Download PDF

Clover (Trifolium spp). is a common weed of lawns and may also invade garden beds. It has leaves with three leaflets and either white or pink flowers. It invades by its creeping stems that set roots wherever they touch the ground and is also spend by seed. Some forms of clover are included in lawn seed mixes to provide lush growth in winter and, as a legume, add nitrogen to the soil. Clover can be kept in check in lawns by mowing particularly where flowering is considered a nuisance as it attracts bees that may sting those using the lawn. Clover naturally dies back when conditions become hot or dry.

If clover is unwanted in the garden or lawn, remove it as soon as it appears to stop it from spreading. Get rid of small clumps by gently loosening the soil around the base with a trowel or weeding tool and be sure to remove all of the roots and rhizomes. Put weeds in the bin not the compost, as they may spread.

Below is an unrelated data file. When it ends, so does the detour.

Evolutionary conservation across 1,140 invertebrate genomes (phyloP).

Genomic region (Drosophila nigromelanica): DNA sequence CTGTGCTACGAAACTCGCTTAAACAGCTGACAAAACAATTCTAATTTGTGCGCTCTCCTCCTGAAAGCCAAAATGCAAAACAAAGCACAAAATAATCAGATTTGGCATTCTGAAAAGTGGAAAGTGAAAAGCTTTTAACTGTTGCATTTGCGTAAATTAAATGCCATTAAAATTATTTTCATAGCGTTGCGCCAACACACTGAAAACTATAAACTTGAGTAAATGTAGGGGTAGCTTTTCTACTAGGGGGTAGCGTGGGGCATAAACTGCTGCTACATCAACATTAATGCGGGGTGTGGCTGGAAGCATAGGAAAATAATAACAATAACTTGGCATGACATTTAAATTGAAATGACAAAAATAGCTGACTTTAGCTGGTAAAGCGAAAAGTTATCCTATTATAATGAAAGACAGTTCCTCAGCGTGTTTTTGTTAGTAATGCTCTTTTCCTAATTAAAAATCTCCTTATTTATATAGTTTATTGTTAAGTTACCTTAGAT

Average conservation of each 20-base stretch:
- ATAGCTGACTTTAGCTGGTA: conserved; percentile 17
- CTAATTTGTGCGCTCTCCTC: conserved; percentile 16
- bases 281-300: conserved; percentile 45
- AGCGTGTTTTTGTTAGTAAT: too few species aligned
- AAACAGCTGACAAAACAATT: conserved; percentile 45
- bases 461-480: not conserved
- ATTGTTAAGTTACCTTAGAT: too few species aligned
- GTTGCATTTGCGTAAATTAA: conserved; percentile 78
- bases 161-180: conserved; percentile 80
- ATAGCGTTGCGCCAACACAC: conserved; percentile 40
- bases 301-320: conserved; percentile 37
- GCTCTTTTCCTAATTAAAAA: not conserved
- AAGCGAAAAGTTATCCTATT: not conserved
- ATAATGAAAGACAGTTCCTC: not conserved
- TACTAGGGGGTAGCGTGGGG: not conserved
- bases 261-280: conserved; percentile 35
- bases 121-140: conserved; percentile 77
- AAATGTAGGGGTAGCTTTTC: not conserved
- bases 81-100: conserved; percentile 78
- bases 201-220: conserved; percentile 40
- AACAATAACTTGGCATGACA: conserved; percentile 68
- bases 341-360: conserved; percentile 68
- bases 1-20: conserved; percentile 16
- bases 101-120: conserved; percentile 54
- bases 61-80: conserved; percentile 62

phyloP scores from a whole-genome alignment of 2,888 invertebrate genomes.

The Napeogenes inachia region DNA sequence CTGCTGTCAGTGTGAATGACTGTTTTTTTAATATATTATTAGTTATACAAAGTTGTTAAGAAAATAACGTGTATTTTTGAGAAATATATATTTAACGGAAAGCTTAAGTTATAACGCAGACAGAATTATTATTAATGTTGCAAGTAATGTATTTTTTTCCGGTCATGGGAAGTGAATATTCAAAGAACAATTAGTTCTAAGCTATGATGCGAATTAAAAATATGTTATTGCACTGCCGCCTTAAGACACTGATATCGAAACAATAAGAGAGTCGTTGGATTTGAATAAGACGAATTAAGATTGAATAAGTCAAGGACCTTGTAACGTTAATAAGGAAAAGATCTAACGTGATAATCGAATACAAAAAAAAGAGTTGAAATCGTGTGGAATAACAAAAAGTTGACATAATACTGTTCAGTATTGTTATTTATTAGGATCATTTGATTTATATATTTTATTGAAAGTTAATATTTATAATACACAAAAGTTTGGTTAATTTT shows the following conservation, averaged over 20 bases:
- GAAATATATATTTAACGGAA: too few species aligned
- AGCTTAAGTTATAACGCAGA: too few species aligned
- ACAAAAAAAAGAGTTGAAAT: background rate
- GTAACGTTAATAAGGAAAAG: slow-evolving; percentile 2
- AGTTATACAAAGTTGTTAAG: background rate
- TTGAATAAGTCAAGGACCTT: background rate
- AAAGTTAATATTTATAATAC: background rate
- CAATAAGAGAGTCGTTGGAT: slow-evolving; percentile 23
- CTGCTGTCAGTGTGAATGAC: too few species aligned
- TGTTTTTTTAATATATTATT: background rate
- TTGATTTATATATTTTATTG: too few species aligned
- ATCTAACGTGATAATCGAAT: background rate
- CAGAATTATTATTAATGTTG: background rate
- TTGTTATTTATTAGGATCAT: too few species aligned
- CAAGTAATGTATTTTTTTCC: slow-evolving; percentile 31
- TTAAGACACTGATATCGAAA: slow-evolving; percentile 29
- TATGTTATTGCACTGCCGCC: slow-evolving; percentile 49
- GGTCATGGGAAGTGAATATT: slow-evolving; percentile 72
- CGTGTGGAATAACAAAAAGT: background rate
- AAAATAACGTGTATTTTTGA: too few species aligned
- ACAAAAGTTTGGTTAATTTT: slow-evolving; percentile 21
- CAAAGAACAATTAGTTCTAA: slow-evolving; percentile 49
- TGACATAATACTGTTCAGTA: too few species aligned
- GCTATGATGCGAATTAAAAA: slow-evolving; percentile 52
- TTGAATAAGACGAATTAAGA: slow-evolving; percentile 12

A natural remedy in small areas including paths and driveways is using boiling water or vinegar and liquid dishwashing soap, mixed together in a spray bottle and sprayed over clover clumps. Take care to avoid spraying surrounding, garden plants. A natural organic herbicide such as EarthCare Organic WeedKiller will also help to control clover. It’s a glyphosate-free, non-selective contact herbicide. Care must be taken when spraying near garden plants or lawns. Follow the directions on the container and ensure that all the parts of the leaf are totally covered with spray as it is a contact spray only. Repeat applications may be necessary.

Articles you may be interested in